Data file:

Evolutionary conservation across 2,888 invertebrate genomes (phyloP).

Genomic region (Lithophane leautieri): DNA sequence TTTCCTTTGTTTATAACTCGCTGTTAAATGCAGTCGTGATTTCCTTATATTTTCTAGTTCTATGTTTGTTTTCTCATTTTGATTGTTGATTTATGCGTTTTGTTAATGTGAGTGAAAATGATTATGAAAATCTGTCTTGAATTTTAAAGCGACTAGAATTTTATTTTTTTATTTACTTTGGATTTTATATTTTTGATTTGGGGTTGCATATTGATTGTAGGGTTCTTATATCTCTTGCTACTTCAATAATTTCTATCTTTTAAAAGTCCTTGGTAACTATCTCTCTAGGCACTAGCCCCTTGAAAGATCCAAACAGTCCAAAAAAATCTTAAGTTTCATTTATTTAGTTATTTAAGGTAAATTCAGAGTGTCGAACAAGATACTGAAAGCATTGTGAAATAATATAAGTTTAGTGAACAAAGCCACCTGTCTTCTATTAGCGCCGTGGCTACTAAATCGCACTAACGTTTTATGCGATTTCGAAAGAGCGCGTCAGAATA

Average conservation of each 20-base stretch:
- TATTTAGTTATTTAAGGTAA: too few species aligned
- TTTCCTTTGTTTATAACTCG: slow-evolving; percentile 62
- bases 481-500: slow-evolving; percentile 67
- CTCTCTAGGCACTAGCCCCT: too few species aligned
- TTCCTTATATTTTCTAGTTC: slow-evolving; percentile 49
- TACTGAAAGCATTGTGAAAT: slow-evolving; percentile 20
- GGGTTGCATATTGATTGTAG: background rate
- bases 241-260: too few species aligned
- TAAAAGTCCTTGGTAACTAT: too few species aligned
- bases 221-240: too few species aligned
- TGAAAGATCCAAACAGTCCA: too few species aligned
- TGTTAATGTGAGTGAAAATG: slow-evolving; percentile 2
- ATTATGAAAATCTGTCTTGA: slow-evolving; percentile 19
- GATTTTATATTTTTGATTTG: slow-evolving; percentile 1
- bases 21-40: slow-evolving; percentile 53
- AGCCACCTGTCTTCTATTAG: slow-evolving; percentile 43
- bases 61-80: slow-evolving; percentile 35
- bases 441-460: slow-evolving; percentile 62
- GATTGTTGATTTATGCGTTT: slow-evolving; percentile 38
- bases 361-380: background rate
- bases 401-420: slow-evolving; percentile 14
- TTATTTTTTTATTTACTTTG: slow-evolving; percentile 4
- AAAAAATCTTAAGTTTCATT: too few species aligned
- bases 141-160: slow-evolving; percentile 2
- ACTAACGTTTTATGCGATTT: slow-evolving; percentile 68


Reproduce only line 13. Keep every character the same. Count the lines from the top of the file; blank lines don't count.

- bases 221-240: too few species aligned